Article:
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DennisD

Divx to DVD converter wanted.

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Been googling around quite a bit, trying to find a freeware Divx to DVD converter with no luck.

 

I want a freeware one to try, because by nature of what the process does, there must be quite a loss in quality, but I would like to see for myself how much is lost without wasting money.

 

The other alternative of course is a standalone DVD player that plays Divx movies, and there are quite a few on the market for as little as ?30.

 

I've seen some very capable little DVD players at that price these days.

 

Thanks.

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While searching around, came across this video help site with guides on converting just about anything.

 

Also came across DVD Flick, another open source converter which will do Divx to DVD. (Allegedly)

 

Video Help:

 

DVD Flick:

 

It's quite likely that, as usual, I'm the last person to find these sites. So if you already know about them, you don't need to tell me. 1%20(221).gif

 

And if you haven't, I hope you find them useful. :)

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Well, I seem to be commandeering this thread with my own posts, but I thought it worth a mention that I've just converted a Divx movie to a DVD movie that will play on any home DVD player, using DVD Flick.

 

The operation couldn't have been simpler, although it took quite some time.

 

The converted movie is audibly and visually as good as the source Divx file, and the DVD Flick installation package comes with all the re-authoring, encoding, and burning software included, and it's free.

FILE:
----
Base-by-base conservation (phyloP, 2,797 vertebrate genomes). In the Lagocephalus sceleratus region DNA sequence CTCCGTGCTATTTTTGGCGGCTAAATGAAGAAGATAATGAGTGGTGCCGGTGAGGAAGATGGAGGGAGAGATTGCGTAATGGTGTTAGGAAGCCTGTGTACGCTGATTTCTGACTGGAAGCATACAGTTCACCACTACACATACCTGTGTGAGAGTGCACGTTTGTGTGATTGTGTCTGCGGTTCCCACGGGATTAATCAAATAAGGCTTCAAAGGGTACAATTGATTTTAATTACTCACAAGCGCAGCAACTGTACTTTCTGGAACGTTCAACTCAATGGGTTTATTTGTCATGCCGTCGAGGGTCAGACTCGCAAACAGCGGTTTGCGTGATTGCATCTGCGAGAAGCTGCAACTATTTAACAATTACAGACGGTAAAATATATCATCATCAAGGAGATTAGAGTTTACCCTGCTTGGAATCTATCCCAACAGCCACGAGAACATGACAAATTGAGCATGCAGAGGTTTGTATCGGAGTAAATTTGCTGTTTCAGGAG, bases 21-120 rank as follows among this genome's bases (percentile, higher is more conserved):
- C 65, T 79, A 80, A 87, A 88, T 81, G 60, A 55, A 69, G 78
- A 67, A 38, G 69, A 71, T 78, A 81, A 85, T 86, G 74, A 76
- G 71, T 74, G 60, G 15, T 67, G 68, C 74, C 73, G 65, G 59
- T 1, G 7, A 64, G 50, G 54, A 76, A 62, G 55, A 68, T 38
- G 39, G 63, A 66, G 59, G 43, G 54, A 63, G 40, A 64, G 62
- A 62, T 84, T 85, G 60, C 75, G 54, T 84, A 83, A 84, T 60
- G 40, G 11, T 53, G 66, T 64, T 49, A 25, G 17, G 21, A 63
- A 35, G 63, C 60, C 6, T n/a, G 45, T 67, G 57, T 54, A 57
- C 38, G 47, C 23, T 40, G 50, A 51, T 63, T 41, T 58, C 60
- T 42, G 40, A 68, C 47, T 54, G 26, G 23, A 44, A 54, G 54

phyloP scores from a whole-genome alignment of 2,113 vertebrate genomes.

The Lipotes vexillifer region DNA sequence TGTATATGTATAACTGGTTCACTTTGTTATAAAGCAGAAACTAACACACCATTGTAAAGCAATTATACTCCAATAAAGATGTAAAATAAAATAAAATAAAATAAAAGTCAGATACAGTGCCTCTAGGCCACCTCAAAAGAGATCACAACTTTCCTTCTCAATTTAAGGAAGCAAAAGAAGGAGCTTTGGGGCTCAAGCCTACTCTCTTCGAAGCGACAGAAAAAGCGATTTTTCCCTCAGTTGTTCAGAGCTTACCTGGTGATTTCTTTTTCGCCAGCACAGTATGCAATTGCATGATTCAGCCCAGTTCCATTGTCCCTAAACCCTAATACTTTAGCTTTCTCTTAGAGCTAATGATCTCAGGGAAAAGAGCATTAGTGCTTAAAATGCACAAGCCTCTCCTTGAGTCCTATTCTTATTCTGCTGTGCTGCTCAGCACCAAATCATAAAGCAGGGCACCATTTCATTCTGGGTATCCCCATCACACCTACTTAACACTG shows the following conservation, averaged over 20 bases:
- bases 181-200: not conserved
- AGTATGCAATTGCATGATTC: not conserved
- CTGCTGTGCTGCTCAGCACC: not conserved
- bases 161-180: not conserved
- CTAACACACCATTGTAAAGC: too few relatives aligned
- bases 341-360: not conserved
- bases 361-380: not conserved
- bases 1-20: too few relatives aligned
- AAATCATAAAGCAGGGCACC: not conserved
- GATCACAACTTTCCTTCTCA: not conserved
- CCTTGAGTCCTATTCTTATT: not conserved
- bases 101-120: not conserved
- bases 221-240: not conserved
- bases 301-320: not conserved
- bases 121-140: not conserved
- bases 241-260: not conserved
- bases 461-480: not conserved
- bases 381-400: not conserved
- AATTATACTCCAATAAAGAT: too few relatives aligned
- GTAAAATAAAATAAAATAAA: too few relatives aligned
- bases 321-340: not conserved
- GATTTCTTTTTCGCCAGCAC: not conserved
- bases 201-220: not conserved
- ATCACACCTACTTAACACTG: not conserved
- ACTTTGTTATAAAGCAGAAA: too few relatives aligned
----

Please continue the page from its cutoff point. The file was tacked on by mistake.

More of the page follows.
Hope this is of some use.

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Well, I seem to be commandeering this thread with my own posts, but I thought it worth a mention that I've just converted a Divx movie to a DVD movie that will play on any home DVD player, using DVD Flick.

 

The operation couldn't have been simpler, although it took quite some time.

 

The converted movie is audibly and visually as good as the source Divx file, and the DVD Flick installation package comes with all the re-authoring, encoding, and burning software included, and it's free.

 

Hope this is of some use.

I've bookmarked that site based upon your comments, and will try that app out if/when I do some conversion in the future. Although it will probably be some time before I use it as I rarely burn DVDs, maybe 1 to 5 of them per year (well perhaps 5 is an over estimate).

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Another very good freeware Divx to DVD converter is VSO DivxtoDVD, which I've had success with.

 

Once again, it takes a bit of time, makes a smaller converted file than DVD Flick, is simplicity itself to use, and automatically inserts chapters into the conversion. Chapters can be set up manually in DVD Flick.

 

VSO DivxtoDVD is available on a quite extensive and up-to-date "last freeware site".

 

I've dl'd a few things off here, and so far they've all scanned as clean.

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VSO DivxtoDVD is available on a quite extensive and up-to-date "last freeware site".

 

I've dl'd a few things off here, and so far they've all scanned as clean.

I've got stuff off there before and its a pretty safe site (though McAfee SiteAdvisor claims one dodgy download on there)

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An observation for anyone planning to convert Divx to DVD using either DVD Flick or VSO DivxtoDVD.

 

Done a few conversions now, with the following results.

 

No conversion or burn failures. Everything has played fine on standalone DVD player.

 

Sound is absolutely perfect in every conversion.

 

Sharpness and colour are as good as the original Divx.

 

The only minus point I can give the process is in horizontal movement. I guess this is related to the quality of the original DVD to Divx conversion, and the amount of compression involved. The effect is a very very slight jerkiness of lateral movement across the screen. If you're not a perfectionist, you probably wouldn't notice it. (Until now :P )

 

VSO DivxtoDVD makes a smaller file than DVD Flick. If I knew how to set up a menu with IFO Edit or suchlike, I could get 2 movies on 1 disk. (Looking into that at the moment). Using Shrink 3.2 I've gotten two movies down a few meg to about 2.3gb each with no discernible difference in picture quality.

 

Anyway, as it takes some time to do a conversion, 2 hours with a 90min movie with DVD Flick, I thought it might be helpful to pass on my experiences.

 

Open to any constructive comments if anyone wants to pass them on.